In his book, A Brief History of Time, Stephen Hawking tried to tackle the nature of time and how it works. His work was reviewed by the students at Grandview Hig School in Mr. Weiland's class as part of Marshall Barnes' Oppenheimer Strain project. In part, Stephen stated that:
"The laws of science do not distinguish between the past and the future. More precisely, as explained earlier, the laws of science are unchanged under the combination of operations (or symmetries) known as C, P, and T. (C means changing particles for antiparticles. P means taking the mirror image, so left and right are interchanged. And T means reversing the direction of motion of all particles: in effect, running the motion backward.) The laws of science that govern the behavior of matter under all normal situations are unchanged under the combination of the two operations C and P on their own. In other words, life would be just the same for the inhabitants of another planet who were both mirror images of us and who were made of antimatter, rather than matter.
If the laws of science are unchanged by the combination of operations C and P, and also by the combination C, P, and T, they must also be unchanged under the operation T alone. Yet there is a big difference between the forward and backward directions of real time in ordinary life. Imagine a cup of water falling off a table and breaking into pieces on the floor. If you take a film of this, you can easily tell whether it is being run forward or backward. If you run it backward you will see the pieces suddenly gather themselves together off the floor and jump back to form a whole cup on the table. You can tell that the film is being run backward because this kind of behavior is never observed in ordinary life. If it were, crockery manufacturers would go out of business.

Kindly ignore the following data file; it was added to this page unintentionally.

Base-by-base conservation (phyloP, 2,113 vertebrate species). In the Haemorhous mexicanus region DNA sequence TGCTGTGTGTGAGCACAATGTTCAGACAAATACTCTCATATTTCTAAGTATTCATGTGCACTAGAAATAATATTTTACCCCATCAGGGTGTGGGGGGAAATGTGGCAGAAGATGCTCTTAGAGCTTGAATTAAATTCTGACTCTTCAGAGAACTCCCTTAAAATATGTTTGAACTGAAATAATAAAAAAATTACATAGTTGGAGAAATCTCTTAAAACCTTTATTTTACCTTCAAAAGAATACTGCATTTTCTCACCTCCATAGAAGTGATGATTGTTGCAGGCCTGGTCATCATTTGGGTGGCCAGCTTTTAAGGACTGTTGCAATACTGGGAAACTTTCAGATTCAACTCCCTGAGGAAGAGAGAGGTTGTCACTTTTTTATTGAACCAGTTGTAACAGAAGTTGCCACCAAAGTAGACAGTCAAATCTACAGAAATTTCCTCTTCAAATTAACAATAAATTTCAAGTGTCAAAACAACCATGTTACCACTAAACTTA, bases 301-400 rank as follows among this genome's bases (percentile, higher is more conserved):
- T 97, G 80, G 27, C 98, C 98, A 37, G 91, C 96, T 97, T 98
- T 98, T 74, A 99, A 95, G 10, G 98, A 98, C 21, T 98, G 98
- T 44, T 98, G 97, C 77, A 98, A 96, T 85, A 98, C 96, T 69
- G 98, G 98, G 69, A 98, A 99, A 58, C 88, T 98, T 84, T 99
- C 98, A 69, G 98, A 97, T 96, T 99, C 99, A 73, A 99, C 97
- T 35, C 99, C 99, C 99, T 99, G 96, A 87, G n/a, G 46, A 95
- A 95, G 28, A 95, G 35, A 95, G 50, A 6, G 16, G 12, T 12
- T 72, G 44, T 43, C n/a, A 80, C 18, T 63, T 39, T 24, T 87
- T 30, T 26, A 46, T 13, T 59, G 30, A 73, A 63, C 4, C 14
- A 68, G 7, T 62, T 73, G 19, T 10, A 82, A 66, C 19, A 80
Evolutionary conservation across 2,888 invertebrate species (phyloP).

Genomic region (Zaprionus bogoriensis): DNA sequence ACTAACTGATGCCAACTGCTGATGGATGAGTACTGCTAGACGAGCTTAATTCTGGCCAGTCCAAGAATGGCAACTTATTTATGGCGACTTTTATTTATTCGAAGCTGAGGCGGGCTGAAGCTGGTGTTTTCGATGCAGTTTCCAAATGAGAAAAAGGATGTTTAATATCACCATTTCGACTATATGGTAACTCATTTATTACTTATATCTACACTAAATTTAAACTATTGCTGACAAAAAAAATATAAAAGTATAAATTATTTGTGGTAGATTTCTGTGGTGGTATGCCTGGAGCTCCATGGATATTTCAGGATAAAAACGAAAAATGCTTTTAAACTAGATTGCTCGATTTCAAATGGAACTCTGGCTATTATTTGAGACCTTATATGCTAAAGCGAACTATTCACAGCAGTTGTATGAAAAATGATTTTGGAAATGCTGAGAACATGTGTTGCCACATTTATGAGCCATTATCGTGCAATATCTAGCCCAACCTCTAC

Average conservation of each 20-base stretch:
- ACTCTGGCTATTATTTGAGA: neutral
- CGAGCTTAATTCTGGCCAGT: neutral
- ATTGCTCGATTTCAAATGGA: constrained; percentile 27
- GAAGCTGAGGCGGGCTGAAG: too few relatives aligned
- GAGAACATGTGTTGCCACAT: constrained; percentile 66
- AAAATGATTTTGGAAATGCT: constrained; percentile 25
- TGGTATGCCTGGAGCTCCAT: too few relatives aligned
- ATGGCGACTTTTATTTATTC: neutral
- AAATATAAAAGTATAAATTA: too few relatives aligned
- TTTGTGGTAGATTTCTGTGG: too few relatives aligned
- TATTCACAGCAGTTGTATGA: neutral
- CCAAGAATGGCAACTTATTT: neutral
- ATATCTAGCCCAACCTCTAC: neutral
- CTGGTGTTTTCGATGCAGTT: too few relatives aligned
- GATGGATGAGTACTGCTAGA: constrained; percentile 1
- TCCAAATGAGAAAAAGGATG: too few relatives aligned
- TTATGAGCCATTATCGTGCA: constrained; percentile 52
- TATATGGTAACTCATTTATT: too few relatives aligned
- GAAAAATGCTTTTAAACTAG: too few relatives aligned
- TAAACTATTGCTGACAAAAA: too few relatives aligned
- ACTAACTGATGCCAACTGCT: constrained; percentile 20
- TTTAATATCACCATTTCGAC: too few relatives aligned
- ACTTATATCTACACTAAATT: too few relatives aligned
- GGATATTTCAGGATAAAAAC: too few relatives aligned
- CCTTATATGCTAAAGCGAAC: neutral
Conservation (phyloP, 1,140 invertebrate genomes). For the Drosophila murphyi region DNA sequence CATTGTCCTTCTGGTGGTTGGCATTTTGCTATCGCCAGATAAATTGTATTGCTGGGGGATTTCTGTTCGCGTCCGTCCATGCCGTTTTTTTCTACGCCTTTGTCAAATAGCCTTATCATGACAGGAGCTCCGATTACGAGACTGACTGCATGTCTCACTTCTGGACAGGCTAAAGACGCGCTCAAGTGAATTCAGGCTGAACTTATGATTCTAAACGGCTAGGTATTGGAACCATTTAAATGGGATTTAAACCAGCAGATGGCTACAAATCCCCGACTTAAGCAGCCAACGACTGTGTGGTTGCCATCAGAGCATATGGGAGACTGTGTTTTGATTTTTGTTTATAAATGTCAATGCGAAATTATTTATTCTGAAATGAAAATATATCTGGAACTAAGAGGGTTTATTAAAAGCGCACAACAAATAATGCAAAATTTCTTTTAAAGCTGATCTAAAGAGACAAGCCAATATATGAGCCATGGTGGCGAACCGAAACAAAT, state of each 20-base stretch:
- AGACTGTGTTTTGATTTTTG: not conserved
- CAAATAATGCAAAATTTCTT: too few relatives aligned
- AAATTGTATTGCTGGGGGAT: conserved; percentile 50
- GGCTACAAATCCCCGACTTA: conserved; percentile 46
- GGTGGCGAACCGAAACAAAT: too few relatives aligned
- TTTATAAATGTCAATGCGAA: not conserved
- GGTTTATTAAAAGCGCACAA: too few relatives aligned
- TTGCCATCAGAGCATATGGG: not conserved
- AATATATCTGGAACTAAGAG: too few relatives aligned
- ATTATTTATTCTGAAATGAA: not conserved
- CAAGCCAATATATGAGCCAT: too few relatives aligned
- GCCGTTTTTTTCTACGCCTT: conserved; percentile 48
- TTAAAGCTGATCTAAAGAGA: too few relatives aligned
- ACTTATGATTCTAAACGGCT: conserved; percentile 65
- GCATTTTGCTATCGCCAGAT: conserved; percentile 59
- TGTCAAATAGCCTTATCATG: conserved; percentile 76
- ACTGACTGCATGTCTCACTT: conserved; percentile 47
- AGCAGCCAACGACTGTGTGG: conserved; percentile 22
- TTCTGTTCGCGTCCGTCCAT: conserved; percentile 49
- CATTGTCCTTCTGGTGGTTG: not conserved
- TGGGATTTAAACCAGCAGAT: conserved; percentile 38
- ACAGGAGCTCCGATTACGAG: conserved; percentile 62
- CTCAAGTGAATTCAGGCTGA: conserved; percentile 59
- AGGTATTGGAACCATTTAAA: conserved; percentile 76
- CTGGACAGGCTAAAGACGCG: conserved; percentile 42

The explanation that is usually given as to why we don’t see broken cups gathering themselves together off the floor and jumping back onto the table is that it is forbidden by the second law of thermodynamics. This says that in any closed system disorder, or entropy, always increases with time. In other words, it is a form of Murphy’s law: things always tend to go wrong! An intact cup on the table is a state of high order, but a broken cup on the floor is a disordered state. One can go readily from the cup on the table in the past to the broken cup on the floor in the future, but not the other way round."
But later in the same chapter, Stephen posits a bizarre theory:
"At first, I believed that disorder would decrease when the universe recollapsed. This was because I thought that the universe had to return to a smooth and ordered state when it became small again. This would mean that the contracting phase would be like the time reverse of the expanding phase. People in the contracting phase would live their lives backward: they would die before they were born and get younger as the universe contracted."
In the video segment from the documentary film named after his famous book, you can see Hawking's thoughts about this and what happened when a mathematician looked over Hawking's theoretical work on the subject.
Though Hawking realized that he was wrong, he did so only after La Flamme showed that a computer also said that he was in error. However, there was plenty in the theory that should have indicated to Hawking that time would not go in reverse as he first insisted. This is what the students at Grandview Heights High School had to determine on their own...